It all started with a birthday gift of a weaving workshop in 2015. Now sisters Lauren and Kass Hernandez of Crossing Threads have become prolific fiber artists. Both on completely different full time career paths, the ‘weaver-fever’ they have both experienced has joined them in a new collaborative and fulfilling path.
The sister-duo’s creations are textural, organic and intricate, often incorporating custom made beads and foraged items. In addition to Australian merino wool, carefully curated fiber and yarn selections often include things like upcycled upholstery or denim, and some pieces are made entirely from leftover scraps of previous commissions.
Meet Lauren and Kass…
Where do you live?
Lauren: I’m based in Zetland, a great spot in inner-east Sydney, super close to all the hot spots that Redfern, Alexandria, Waterloo and Surry Hills have to offer, plus easy access to the bike lanes to Centennial Park. There’s a good balance between the developed living clusters like East Village and charming terrace houses that have been here for years. I love how nearly every street is lined with gum trees and native flora. Mother Nature still prevails in the inner-east and lucky for me, my street is super quiet and I’m only woken by birds chirping loudly in the mornings.
Kass: I live in Ashfield, an inner-west suburb in Sydney. I live in an Art deco brick apartment with high ceilings and 1920’s charm. Ashfield is a leafy multi-cultural place that is close to the city, yet has the nostalgic, suburbia feel.
Where do you create?
Lauren: I literally create in my bedroom. There’s a blurred line between where I sleep/rest and work. Lucky for me, my bedroom has enough floor space to set up my loom and computer desk. It really is my temple, filled with gorgeous textiles, ceramics and keepsakes I’ve collected across the years. Due to this shared living and work area, I have become an enthusiastic user of the vacuum as there is quite a lot of fibre built-up. The lint brush works wonders too!
Kass: I create weaves in my living room and sunroom, where I work, rest and play. It is filled with my beautiful textile collections and remnants that I have picked up from my travels. It is our dream one day to set up a studio to have a dedicated space for all our practice, but for the moment, it’ll do.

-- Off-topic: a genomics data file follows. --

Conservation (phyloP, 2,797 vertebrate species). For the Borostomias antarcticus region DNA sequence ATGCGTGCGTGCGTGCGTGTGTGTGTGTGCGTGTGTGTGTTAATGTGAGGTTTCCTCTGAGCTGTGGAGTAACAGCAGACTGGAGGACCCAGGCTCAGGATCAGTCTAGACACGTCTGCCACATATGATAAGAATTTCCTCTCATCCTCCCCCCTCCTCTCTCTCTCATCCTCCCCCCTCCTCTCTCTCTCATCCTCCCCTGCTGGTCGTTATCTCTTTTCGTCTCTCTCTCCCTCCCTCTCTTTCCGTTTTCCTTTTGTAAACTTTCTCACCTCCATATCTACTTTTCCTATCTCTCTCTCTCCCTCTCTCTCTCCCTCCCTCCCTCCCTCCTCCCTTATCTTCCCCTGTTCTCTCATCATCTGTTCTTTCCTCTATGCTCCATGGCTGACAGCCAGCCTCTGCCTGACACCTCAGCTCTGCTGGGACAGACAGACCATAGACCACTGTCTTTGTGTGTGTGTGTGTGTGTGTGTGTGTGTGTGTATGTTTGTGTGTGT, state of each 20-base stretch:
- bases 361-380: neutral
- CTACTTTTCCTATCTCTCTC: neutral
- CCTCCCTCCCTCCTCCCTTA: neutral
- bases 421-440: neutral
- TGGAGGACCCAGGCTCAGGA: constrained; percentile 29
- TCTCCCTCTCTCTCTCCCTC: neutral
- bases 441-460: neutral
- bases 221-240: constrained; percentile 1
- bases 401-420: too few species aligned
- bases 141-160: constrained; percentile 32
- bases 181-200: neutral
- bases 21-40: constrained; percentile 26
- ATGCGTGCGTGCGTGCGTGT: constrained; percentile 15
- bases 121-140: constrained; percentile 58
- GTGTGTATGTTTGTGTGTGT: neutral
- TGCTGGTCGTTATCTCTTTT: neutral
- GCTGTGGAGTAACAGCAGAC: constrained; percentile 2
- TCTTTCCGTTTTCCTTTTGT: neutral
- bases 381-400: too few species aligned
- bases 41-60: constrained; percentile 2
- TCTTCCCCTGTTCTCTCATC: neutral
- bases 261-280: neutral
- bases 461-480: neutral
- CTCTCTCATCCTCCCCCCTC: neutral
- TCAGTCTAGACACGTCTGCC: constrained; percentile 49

When do you create? Is it a full time job?
Lauren: I currently work full-time as a Designer at an ad agency and have been working in the advertising industry for over 7 years. Ever since school, I’ve led the life of a ‘creative slashie’ – practicing in the areas of fashion blogging and photography, interior styling and collaborating with my creative friends on various projects.
In founding Crossing Threads with my sister, time management is crucial; I really do have 2 jobs. My current full-time role is very demanding so as soon as I get home from work, I’m either weaving, preparing social media content, responding back to emails, networking or doing general admin for the business. Weekends are the prime-time for Kassy and I to get most of the work done, in particular shoot content or get IN some solid weaving sessions. It’s non-stop and an ongoing challenge to find the right balance of Job #1 / Job #2 / rest / play / relationships / and time to yourself!
Kass: I work full time in a project delivery role for an Australian financial market vendor based in Martin Place. I have been working in financial services industry for over 5 years and the corporate environment is a stark contrast to the creativity I employ in my weaving. Although I thoroughly enjoy my full time profession, every other waking moment that I am not spending time with family, my partner or practicing yoga… I am weaving! After work and during the weekends are the prime times when I can get express myself through this creative outlet and practice mindfulness after a busy day at work.
What path led you to this creative place?
Lauren: I’ll let Kassy answer this one!
Kass: In early 2015, I bought Lauren and I a weaving workshop with Natalie Miller for her birthday. It was hosted in Koskela, Alexandria. Growing up, my sister and I have always shared a passion for art and textiles and this was another opportunity for us to bond and learn something new together. We immediately caught ‘weaver-fever’ as they say, and started to experiment with fibre and find our own aesthetic and style.
Given that we both lead totally different career paths, it has been a serendipitous surprise that Crossing Threads has grown to be a hungry, successful side business. What drives me to create is the meditative feeling that I get from the practice that provides such a fulfilling balance to all other aspects in my life. For Lauren, Crossing Threads has been a platform for her to practice her accumulative experience in Creative Direction, Social Media Strategy, Content Creation and Styling, not to mention allow her to express herself creatively verses her full-time commercial role in advertising.
What’s your elevator pitch? How do you describe what you do?